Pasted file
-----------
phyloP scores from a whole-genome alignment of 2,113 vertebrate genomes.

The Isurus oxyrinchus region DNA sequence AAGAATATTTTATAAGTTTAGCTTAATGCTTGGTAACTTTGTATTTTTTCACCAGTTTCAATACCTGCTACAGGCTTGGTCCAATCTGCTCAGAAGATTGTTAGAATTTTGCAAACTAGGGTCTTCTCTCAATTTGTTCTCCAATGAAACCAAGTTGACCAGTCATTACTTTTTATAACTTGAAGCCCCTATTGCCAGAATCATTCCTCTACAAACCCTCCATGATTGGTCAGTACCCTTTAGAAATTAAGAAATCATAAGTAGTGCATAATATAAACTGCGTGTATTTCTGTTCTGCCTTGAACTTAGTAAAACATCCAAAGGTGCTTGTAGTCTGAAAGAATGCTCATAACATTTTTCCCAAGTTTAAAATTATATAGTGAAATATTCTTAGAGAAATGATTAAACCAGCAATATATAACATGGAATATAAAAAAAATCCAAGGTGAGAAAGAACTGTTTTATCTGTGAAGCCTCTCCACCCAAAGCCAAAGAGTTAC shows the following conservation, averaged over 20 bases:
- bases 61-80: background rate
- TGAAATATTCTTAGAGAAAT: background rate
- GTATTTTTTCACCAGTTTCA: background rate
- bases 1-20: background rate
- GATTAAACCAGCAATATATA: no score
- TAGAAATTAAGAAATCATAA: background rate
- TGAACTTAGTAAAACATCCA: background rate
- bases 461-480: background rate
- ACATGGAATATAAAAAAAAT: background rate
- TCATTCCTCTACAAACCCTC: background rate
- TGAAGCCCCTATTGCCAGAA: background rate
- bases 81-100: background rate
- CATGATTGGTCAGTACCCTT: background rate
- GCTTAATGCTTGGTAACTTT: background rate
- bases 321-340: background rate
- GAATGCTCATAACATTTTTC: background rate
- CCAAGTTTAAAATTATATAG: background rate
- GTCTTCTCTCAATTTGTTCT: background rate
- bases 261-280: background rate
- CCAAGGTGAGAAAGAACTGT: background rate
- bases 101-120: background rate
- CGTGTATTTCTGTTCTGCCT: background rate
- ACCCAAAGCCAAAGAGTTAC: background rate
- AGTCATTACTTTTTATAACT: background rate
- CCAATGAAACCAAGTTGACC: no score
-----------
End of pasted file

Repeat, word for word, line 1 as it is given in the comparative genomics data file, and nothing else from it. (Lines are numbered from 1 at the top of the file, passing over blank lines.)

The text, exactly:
phyloP scores from a whole-genome alignment of 2,113 vertebrate genomes.